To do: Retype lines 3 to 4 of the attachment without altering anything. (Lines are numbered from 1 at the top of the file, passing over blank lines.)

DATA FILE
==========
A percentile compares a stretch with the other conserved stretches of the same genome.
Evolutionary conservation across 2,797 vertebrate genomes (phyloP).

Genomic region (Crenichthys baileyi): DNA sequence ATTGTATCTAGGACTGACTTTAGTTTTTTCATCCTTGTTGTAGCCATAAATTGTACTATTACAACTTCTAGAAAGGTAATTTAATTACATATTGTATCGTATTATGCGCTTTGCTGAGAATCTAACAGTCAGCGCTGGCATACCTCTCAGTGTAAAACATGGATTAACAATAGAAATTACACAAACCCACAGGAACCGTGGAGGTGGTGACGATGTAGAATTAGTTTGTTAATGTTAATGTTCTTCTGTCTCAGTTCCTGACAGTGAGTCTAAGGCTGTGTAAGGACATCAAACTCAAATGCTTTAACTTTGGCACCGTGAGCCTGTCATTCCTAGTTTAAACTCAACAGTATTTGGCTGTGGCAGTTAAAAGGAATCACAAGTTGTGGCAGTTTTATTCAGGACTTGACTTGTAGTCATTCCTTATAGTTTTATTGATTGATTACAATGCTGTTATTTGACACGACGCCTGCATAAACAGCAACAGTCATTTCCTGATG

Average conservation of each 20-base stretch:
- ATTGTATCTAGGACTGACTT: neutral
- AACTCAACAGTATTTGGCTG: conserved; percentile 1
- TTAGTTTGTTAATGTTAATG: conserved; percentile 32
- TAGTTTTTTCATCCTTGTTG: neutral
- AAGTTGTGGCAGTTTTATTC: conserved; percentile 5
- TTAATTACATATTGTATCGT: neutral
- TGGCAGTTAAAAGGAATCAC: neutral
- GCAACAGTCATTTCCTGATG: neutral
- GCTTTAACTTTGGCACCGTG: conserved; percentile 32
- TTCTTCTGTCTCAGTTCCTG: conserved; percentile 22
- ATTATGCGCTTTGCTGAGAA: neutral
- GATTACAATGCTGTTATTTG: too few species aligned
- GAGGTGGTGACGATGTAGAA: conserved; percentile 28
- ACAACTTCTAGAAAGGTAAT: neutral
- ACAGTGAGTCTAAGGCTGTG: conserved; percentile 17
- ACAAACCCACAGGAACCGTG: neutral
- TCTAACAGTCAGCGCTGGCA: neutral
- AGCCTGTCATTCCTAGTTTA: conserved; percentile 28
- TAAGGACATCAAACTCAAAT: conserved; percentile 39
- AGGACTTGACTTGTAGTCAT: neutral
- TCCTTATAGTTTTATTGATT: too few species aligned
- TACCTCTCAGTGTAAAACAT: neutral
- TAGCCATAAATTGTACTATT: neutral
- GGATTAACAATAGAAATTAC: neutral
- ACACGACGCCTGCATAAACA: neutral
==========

Genomic region (Crenichthys baileyi): DNA sequence ATTGTATCTAGGACTGACTTTAGTTTTTTCATCCTTGTTGTAGCCATAAATTGTACTATTACAACTTCTAGAAAGGTAATTTAATTACATATTGTATCGTATTATGCGCTTTGCTGAGAATCTAACAGTCAGCGCTGGCATACCTCTCAGTGTAAAACATGGATTAACAATAGAAATTACACAAACCCACAGGAACCGTGGAGGTGGTGACGATGTAGAATTAGTTTGTTAATGTTAATGTTCTTCTGTCTCAGTTCCTGACAGTGAGTCTAAGGCTGTGTAAGGACATCAAACTCAAATGCTTTAACTTTGGCACCGTGAGCCTGTCATTCCTAGTTTAAACTCAACAGTATTTGGCTGTGGCAGTTAAAAGGAATCACAAGTTGTGGCAGTTTTATTCAGGACTTGACTTGTAGTCATTCCTTATAGTTTTATTGATTGATTACAATGCTGTTATTTGACACGACGCCTGCATAAACAGCAACAGTCATTTCCTGATG

Average conservation of each 20-base stretch: